In the survey, 56 percent of Americans showed some anti-black feelings, whether implicitly or explicitly. That percentage has actually risen in the four years since President Obama took office—up from 49 percent in 2008—indicating that, if anything, anti-black attitudes have become more prevalent since that landmark election.
That finding is based on poll questions that both directly asked respondents questions about their feelings toward particular races, as well as more subtle questions that gauged racial attitudes without mentioning the subject. Yet on the questions that explicitly gauged overt racism, a slim 51 percent majority of Americans still showed anti-black bias, versus 48 percent who did not.
Republicans were far more likely than Democrats to show some sign of anti-black bias. Seventy-nine percent of Republicans exhibited an explicit anti-black attitude on the more direct questions, versus thirty-two percent of Democrats who did the same.
That finding came one day after Colin Powell’s former chief of staff said his Republican party was “full of racists.”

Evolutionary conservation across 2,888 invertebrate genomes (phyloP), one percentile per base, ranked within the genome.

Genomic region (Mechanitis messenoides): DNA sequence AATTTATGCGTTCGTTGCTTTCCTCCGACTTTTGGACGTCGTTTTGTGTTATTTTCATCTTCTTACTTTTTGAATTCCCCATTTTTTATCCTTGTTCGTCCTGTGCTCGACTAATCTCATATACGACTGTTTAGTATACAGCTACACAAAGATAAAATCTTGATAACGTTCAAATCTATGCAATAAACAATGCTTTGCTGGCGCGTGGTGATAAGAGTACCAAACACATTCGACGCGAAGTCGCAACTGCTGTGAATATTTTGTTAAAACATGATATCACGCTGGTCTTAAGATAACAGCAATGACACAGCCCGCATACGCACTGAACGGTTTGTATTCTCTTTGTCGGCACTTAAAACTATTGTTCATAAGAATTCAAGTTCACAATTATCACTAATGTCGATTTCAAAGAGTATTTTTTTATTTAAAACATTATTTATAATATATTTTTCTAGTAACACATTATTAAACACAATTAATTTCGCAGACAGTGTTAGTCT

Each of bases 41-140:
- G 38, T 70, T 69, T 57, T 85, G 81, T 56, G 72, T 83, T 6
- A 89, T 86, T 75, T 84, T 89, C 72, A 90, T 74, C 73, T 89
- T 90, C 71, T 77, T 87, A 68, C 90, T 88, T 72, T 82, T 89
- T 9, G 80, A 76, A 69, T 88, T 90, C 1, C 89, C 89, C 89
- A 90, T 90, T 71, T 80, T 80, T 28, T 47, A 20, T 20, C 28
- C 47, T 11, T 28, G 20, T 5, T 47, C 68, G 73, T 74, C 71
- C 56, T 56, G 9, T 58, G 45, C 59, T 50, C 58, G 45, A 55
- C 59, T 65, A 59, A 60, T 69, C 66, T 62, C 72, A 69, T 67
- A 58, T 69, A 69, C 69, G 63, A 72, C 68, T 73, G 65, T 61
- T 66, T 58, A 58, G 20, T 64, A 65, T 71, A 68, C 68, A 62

The findings could pose some trouble for Obama’s reelection effort. Pollsters estimated that the president could lose two percentage points off the national vote as a result of the worsened racial attitudes.
The AP survey was conducted onnline between August 30 and September 1, and has a margin of error of four percentage points. Though online surveys are typically regarded as less accurate than live-call polls, the pollsters said such a format was preferable as people are less willing to divulge their true feelings on such controversial issues when speaking to a real person.
Jon Terbush is a Boston-based writer whose work has appeared in Talking Points Memo, Business Insider, the New Haven Register, and elsewhere. He tweets about politics, cats, and baseball via @jonterbush.
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